Dr. S. J. Baird's Unsound.

Another attempt is made to establish a real identity of Adam's posterity with him, so as to lay a seeming basis for the imputation, by a class of theologians represented by Dr. S. J. Baird's "Elohim Revealed," who claim St. Augustine as of their party. They say, we are made guilty of Adam's sin, because "we sinned in him and fell with him," not merely in a putative and federal sense, but really and truly. Thus we are involved in a true and proper responsibility for the sin of Adam, because we were actually in him seminally, as our root. They teach that we become sinners in him, because the Nature sinned in him, and became guilty in him, as well as depraved; and this nature we have. Our nature they define to be that aggregate of forces, or attributes which constitute the human race what it is; and this, they hold, is not an abstraction when regarded distinctly from all individual men, but an objective reality, not indeed a substance, yet an entity. This nature, which thus sinned, and became guilty and depraved in Adam's act, is transferred as a real germ, to every human being from him; and hence depravity and guilt go along. This theory, while not exactly medieval Realism, is certainly something near akin to it; and the objections are of the same kind. That the phrase, human nature, expresses anything more than a complex. conception of our thought, when abstracted from any one and every one human person, is untrue. This nature, they say, is the aggregate of all the forces which characterise man as man. But have those forces, each one, separate existence, as abstracted from all the individual men whom they characterise? Has the attribute of risibility, e. g., separate existence from each and every risible being? Obviously not. How then can the aggregate of these attributes? Again:—we cannot attach the idea of sin, morality, responsibility, and guilt to anything but a personal being. If the nature, along with which the depravity and responsibility are transmitted, has not personality, the theory does not help us at all. But if you give it personality, have you not gotten back to the common soul of Averroes, the half-way house of Pantheism? Third:—if the imputation of Adam's guilt is grounded solely on the fact that the nature we bear sinned and was corrupted in him, must it not follow that Christ's human nature is also corrupt, inasmuch as it was made guilty? And indeed is not our obeying and atoning in Him, through the community of the nature that obeyed and atoned, precisely as real and intrinsic, as our sinning and corrupting ourselves in Adam? For these reasons, we must reject this explanation as untrue, if anything more be meant by it, than a strong way of stating the vital truth, that imputation is partly grounded on the fact Adam was the natural head of the race.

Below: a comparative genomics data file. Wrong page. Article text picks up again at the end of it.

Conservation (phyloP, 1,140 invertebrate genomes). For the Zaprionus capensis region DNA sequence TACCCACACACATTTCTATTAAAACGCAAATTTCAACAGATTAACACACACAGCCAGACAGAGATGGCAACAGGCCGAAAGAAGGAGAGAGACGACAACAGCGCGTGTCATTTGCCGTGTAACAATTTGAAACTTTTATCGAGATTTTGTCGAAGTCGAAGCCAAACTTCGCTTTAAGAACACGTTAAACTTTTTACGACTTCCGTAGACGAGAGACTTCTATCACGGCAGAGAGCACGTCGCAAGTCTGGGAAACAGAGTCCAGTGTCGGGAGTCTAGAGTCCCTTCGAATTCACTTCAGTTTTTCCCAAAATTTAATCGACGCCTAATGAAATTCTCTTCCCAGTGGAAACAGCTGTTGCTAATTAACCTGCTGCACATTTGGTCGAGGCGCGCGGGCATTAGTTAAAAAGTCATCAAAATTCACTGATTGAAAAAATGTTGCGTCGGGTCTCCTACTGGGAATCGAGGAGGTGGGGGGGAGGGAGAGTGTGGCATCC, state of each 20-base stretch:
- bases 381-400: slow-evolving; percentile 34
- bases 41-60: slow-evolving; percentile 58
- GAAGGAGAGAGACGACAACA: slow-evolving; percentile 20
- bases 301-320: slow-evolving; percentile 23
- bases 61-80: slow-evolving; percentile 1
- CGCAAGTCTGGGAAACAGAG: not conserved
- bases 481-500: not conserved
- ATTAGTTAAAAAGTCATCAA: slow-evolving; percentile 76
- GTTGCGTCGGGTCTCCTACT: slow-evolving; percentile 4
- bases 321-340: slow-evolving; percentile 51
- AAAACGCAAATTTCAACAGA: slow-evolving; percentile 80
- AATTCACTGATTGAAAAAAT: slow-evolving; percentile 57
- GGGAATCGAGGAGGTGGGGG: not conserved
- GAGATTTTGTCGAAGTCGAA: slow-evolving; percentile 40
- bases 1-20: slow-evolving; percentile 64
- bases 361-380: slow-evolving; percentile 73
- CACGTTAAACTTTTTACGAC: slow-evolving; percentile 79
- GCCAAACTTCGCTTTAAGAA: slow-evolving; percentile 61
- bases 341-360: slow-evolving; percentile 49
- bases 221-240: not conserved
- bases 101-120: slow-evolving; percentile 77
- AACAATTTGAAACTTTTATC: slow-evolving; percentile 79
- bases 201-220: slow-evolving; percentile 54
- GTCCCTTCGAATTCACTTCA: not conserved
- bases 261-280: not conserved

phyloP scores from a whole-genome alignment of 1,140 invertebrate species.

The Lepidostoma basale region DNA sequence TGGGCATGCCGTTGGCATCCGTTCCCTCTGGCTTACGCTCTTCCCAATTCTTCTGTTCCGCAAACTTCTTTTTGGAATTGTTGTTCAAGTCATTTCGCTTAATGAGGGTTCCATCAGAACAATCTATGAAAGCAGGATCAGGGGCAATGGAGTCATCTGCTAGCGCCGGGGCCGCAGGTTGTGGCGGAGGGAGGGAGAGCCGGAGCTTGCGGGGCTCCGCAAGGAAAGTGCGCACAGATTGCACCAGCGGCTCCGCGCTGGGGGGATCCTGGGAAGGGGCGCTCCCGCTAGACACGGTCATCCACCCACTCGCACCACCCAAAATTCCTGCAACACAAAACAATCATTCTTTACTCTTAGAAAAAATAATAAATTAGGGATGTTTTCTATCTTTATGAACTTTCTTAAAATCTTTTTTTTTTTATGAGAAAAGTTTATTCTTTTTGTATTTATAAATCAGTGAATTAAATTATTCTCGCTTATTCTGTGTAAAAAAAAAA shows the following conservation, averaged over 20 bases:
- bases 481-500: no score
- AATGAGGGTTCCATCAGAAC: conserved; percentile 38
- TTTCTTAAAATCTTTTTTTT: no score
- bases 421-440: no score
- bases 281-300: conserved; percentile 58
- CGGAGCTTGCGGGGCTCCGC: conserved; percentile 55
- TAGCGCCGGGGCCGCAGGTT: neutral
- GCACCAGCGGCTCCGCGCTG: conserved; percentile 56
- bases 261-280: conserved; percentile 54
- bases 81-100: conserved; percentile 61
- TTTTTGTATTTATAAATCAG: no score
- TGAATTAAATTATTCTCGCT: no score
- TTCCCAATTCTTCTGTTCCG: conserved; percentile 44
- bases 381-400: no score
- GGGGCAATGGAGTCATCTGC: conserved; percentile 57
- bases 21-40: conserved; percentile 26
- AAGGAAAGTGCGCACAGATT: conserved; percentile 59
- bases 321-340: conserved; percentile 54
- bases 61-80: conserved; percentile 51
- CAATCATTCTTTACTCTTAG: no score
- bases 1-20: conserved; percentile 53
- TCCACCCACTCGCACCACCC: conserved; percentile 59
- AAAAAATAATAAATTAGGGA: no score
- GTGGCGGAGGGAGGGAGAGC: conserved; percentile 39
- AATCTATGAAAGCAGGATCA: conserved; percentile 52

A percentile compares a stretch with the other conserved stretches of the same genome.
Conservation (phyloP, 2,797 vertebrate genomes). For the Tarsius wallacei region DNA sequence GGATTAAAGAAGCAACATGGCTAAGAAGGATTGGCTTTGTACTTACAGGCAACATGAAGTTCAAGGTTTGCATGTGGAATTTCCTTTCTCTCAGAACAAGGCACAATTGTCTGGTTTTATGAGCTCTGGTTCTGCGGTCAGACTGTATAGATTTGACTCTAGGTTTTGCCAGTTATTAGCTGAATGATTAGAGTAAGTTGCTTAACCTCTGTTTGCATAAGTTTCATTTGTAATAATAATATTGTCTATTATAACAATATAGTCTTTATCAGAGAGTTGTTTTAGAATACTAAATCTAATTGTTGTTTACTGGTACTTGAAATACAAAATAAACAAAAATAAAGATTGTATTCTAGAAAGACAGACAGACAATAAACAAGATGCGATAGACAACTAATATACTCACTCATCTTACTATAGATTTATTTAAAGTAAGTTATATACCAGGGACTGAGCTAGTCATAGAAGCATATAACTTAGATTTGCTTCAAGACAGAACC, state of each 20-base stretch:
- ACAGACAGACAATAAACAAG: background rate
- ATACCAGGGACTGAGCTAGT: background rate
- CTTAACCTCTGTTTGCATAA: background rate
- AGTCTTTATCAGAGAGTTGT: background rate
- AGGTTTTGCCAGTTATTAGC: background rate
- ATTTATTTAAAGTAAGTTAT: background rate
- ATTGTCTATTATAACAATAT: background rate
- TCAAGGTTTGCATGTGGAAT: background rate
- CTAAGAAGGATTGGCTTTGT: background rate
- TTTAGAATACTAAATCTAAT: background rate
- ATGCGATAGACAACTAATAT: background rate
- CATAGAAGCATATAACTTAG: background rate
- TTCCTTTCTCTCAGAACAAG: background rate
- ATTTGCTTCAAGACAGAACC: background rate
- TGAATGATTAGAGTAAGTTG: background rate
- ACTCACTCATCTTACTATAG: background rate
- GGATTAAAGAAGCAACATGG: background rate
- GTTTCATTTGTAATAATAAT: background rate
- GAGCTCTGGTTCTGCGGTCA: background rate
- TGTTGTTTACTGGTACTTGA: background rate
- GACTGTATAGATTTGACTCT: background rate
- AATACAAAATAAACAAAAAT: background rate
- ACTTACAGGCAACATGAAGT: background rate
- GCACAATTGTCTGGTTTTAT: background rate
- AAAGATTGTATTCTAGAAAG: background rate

Mediate Imputation.

Turrettin sufficiently gives us the history and author of the fourth scheme of imputation. Placæus said that the imputation of Adam's sin was only mediate, and consequent upon our participation in total native depravity, which we derive by the great law, that like begets like. We, being thus depraved by nature, and, so to speak, endorsing his sin, by exhibiting the same spirit and committing similar acts, it is just in God to implicate us in the same punishments.